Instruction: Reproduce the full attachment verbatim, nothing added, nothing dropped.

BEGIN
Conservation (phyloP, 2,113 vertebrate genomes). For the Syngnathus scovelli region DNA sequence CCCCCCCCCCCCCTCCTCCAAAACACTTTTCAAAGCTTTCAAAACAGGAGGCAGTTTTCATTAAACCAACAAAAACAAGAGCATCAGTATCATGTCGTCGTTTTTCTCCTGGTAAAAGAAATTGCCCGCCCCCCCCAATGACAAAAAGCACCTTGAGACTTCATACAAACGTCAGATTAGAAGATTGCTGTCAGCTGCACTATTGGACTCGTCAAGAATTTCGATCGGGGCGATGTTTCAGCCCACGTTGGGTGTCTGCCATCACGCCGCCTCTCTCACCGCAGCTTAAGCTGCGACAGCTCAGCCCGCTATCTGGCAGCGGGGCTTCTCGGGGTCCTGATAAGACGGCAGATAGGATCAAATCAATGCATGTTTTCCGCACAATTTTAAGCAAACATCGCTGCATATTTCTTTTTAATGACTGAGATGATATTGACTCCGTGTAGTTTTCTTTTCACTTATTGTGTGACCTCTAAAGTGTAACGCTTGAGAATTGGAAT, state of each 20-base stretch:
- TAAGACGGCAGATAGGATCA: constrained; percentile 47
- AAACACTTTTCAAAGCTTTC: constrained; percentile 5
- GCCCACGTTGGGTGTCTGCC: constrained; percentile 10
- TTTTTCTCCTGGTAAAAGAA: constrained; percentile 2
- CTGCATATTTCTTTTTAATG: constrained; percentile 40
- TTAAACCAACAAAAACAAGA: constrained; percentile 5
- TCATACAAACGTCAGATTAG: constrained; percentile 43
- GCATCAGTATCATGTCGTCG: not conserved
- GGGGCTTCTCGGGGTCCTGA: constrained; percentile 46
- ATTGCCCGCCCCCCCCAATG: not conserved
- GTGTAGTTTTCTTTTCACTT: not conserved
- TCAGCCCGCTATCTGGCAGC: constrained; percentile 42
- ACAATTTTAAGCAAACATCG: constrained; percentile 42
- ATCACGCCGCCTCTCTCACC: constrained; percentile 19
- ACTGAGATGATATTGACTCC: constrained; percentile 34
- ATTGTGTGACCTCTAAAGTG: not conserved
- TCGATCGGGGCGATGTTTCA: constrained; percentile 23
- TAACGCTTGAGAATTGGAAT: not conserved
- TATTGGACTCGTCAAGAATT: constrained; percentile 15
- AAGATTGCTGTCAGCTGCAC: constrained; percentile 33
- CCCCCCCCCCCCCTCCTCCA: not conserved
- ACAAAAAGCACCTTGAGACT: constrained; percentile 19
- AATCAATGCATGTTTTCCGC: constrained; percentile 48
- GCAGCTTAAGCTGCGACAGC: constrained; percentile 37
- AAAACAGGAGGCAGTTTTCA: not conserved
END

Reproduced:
Conservation (phyloP, 2,113 vertebrate genomes). For the Syngnathus scovelli region DNA sequence CCCCCCCCCCCCCTCCTCCAAAACACTTTTCAAAGCTTTCAAAACAGGAGGCAGTTTTCATTAAACCAACAAAAACAAGAGCATCAGTATCATGTCGTCGTTTTTCTCCTGGTAAAAGAAATTGCCCGCCCCCCCCAATGACAAAAAGCACCTTGAGACTTCATACAAACGTCAGATTAGAAGATTGCTGTCAGCTGCACTATTGGACTCGTCAAGAATTTCGATCGGGGCGATGTTTCAGCCCACGTTGGGTGTCTGCCATCACGCCGCCTCTCTCACCGCAGCTTAAGCTGCGACAGCTCAGCCCGCTATCTGGCAGCGGGGCTTCTCGGGGTCCTGATAAGACGGCAGATAGGATCAAATCAATGCATGTTTTCCGCACAATTTTAAGCAAACATCGCTGCATATTTCTTTTTAATGACTGAGATGATATTGACTCCGTGTAGTTTTCTTTTCACTTATTGTGTGACCTCTAAAGTGTAACGCTTGAGAATTGGAAT, state of each 20-base stretch:
- TAAGACGGCAGATAGGATCA: constrained; percentile 47
- AAACACTTTTCAAAGCTTTC: constrained; percentile 5
- GCCCACGTTGGGTGTCTGCC: constrained; percentile 10
- TTTTTCTCCTGGTAAAAGAA: constrained; percentile 2
- CTGCATATTTCTTTTTAATG: constrained; percentile 40
- TTAAACCAACAAAAACAAGA: constrained; percentile 5
- TCATACAAACGTCAGATTAG: constrained; percentile 43
- GCATCAGTATCATGTCGTCG: not conserved
- GGGGCTTCTCGGGGTCCTGA: constrained; percentile 46
- ATTGCCCGCCCCCCCCAATG: not conserved
- GTGTAGTTTTCTTTTCACTT: not conserved
- TCAGCCCGCTATCTGGCAGC: constrained; percentile 42
- ACAATTTTAAGCAAACATCG: constrained; percentile 42
- ATCACGCCGCCTCTCTCACC: constrained; percentile 19
- ACTGAGATGATATTGACTCC: constrained; percentile 34
- ATTGTGTGACCTCTAAAGTG: not conserved
- TCGATCGGGGCGATGTTTCA: constrained; percentile 23
- TAACGCTTGAGAATTGGAAT: not conserved
- TATTGGACTCGTCAAGAATT: constrained; percentile 15
- AAGATTGCTGTCAGCTGCAC: constrained; percentile 33
- CCCCCCCCCCCCCTCCTCCA: not conserved
- ACAAAAAGCACCTTGAGACT: constrained; percentile 19
- AATCAATGCATGTTTTCCGC: constrained; percentile 48
- GCAGCTTAAGCTGCGACAGC: constrained; percentile 37
- AAAACAGGAGGCAGTTTTCA: not conserved